b.11 November 1908 d.21 June 1992
BA Cantab(1930) MA MB BChir(1934) MRCP(1937) MD(1945) FRCP(1954) FRCPath(1963)
Harry May came from a farming family. He was born in Plymouth and educated at Devonport Grammar School. He was awarded a scholarship to St John’s College, Cambridge, where initially he studied natural sciences and achieved first class honours, winning the Wright’s prize. He later turned to medicine, undertaking his clinicals at The London Hospital medical college. After graduation he held junior posts as house physician, emergency officer and pathology assistant at The London and his first aim was to become a physician. Anxious to stay at The London, he decided to take up pathology instead, believing there would be more openings in that field. He became a lecturer in bacteriology at the University of Manchester and held a research post at Harvard, USA, in 1936. From 1939-45 he served in the EMS. He was appointed director of the clinical laboratories at The London in 1946 and remained director until his retirement in 1974. The laboratories, which had been started by Sir Philip Panton, provided all services to the hospital except for histopathology. In May 1949 he was appointed consultant clinical pathologist to the Royal Navy.
May published a paper on the action of sulphonamides in experimental anthrax in 1939, a paper on tests for sensitivity of organisms to bacteriostatics in 1945, and another on para-amino benzoic acid in leukaemia in 1948. He also helped to produce the first satisfactory cotton blanket in 1946. While accepting the appointment of a third consultant, he successfully resisted any attempt to develop separate departments. On his retirement, the University Grants Committee provided additional laboratory space, academic units were established in haematology, clinical chemistry, virology and immunology, and the existing academic unit of bacteriology - of which Sir Samuel Bedson [Munk's Roll, Vol.VI, p.35] had previously been head - took over the microbiology services.
In 1953 Harry May was appointed dean of The London Hospital medical college for a period of five years, to be extended only in exceptional circumstances. Four years later he and the sub-dean found themselves pawns in a town-and-gown struggle, the ‘town’ party rightly assuming that the sub-dean wished to see an increase in academic clinical staff. The advisory appointment committee recommended the appointment of the sub-dean who, in 1953, had been requested to remain in post for that purpose. The academic board voted equally for and against the recommendation, leading the governors to decide that the circumstances were exceptional. Harry was reappointed and served as dean for another 10 years.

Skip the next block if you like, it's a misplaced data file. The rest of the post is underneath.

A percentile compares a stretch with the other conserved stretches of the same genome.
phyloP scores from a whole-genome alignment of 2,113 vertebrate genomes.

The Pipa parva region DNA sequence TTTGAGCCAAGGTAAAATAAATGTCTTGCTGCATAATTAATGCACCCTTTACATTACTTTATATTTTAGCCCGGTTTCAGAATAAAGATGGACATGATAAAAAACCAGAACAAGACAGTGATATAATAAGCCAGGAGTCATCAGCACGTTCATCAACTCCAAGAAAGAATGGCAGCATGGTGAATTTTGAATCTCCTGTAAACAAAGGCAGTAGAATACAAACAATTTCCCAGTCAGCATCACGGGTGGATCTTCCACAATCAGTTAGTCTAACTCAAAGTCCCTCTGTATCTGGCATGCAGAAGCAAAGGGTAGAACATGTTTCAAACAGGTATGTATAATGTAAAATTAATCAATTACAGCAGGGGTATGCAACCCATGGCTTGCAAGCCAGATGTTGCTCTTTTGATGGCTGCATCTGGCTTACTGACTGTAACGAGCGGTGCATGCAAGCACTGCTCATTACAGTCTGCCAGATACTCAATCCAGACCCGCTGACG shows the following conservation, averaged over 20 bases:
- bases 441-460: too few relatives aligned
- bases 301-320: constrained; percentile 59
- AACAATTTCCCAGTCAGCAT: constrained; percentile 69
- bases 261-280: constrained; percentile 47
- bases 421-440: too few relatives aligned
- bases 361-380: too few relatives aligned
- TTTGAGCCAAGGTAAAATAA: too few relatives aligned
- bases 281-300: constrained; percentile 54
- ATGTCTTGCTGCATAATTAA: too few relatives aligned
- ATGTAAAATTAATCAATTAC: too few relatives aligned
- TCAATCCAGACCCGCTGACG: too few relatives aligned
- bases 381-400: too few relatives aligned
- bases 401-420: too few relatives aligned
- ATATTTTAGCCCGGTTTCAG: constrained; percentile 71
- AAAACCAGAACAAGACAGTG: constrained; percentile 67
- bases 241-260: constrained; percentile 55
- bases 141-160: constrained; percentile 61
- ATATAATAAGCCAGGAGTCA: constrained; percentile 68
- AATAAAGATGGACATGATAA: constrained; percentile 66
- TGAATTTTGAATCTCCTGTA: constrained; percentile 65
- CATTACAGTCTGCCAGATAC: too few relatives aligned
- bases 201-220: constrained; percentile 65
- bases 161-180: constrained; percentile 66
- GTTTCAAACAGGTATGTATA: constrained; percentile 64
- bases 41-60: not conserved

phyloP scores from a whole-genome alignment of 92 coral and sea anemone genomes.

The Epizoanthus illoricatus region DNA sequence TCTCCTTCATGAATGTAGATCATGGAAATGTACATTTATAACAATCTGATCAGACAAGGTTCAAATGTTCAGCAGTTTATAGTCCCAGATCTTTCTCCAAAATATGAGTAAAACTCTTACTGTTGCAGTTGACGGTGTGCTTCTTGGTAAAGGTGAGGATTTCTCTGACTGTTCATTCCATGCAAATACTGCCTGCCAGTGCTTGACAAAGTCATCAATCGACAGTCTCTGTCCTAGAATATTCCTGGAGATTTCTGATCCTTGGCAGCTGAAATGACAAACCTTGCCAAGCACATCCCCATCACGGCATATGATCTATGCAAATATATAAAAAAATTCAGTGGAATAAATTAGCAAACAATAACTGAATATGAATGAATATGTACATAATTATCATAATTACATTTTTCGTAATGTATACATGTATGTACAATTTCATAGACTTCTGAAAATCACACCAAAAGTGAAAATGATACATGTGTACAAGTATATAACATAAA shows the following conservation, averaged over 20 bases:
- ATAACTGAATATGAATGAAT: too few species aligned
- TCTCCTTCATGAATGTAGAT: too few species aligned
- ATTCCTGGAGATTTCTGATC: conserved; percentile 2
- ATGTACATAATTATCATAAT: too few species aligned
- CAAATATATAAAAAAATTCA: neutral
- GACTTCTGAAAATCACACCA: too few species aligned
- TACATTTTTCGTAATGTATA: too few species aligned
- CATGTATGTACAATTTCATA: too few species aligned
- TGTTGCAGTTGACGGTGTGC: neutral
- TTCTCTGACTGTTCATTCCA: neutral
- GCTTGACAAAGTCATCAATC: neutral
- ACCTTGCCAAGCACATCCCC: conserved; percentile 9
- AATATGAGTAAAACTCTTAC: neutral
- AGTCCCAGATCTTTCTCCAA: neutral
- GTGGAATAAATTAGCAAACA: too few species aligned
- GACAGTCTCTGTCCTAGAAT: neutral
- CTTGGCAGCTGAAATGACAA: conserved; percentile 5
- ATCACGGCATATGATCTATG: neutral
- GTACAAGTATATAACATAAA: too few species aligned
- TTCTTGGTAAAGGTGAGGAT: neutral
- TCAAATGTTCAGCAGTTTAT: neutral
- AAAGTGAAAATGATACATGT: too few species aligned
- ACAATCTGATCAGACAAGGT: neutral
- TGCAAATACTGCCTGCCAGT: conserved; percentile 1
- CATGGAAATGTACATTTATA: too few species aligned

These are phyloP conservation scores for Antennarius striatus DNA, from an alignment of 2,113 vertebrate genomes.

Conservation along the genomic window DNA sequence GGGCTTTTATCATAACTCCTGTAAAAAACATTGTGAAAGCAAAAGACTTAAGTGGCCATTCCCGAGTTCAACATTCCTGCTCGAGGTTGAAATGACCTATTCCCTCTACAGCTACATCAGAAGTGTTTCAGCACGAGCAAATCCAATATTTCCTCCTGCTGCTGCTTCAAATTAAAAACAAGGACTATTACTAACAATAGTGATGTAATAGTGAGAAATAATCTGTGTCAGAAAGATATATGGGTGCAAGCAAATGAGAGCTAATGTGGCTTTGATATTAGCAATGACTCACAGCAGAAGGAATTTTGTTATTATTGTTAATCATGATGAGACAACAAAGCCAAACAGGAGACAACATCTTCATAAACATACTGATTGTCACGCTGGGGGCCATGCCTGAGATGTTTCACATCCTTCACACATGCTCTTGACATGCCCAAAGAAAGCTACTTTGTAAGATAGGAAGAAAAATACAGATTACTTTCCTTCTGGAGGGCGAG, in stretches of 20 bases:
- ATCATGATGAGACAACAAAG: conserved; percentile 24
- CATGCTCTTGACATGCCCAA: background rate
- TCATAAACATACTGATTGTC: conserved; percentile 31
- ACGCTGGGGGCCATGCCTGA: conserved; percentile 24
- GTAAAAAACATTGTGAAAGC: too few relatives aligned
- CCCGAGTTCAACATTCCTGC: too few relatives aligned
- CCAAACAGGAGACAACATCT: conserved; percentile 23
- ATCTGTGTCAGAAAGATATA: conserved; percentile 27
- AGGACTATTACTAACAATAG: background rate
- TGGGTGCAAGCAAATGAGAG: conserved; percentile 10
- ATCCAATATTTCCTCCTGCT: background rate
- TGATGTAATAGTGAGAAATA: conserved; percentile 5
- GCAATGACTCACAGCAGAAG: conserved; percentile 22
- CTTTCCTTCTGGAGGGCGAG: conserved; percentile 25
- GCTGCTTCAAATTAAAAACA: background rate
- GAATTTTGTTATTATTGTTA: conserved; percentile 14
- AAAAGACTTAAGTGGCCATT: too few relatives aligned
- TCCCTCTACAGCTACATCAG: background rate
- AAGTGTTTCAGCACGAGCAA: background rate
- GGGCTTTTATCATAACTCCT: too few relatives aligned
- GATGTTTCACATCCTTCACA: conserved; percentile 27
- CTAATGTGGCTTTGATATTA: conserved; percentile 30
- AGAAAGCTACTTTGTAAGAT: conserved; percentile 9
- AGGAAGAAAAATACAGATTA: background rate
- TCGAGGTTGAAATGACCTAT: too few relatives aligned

Writing his own obituary in the BMJ Harry stated: ‘ ... it was as an administrator, I think, that I was at my best.’ He served on most of the many committees on which the governance of the University of London depended at that time. Of this period, 1960-64, as dean of the faculty of medicine, he wrote: ‘ ... it was a particularly difficult time, as until 1960 the faculty had been managed by the part-time consultants to the teaching hospitals. This was clearly unsatisfactory, and I tried to move the influence in the faculty to the professionals.’ He had earlier described his time as the dean of The London as: ‘ ... a steady evolution towards self-government from the Hospital although this was by no means obvious at the time.’
He wrote: ‘I regarded selecting students and senior college and hospital staff as my most important task ... I often took candidates for senior posts to dinner at the Athenaeum to try to find out if they had real potential.’ He had firm views on the selection of students. He believed in medical schools remaining small and disapproved of women taking up medicine. The national survey of medical students in 1966 showed The London’s entry to be the youngest in the country, with the smallest percentage - 7% -of women. It included a higher percentage of students from social class three than other schools in London and, as others increased their numbers and The London’s entry from Oxford and Cambridge declined, it became one of the smallest schools.
The UGC’s decision to expand dental education, however, resulted in doubling the number of dental students and the building of a new dental institute. Harry May appointed a team of dental teachers which was to prove eminently successful in teaching, patient care and research.
Harry was an amiable man, unhurried, tolerant of new ideas but with an in-built resistance to anything but slow change in the status quo. He lectured on clinical pathology but preferred to meet students at informal coffee mornings, which he held regularly in the dean’s office. He had few interests but he was a contented man, happier perhaps as a dean than as a pathologist. He married Dorothy née Quartermaine in 1949, who had been a sister at The London. There were no children of the marriage. After her death, he married Joan.
Sir John Ellis
[Lond.Hosp. Gaz,Nov 1968,71(5),14-15]
(Volume IX, page 356)
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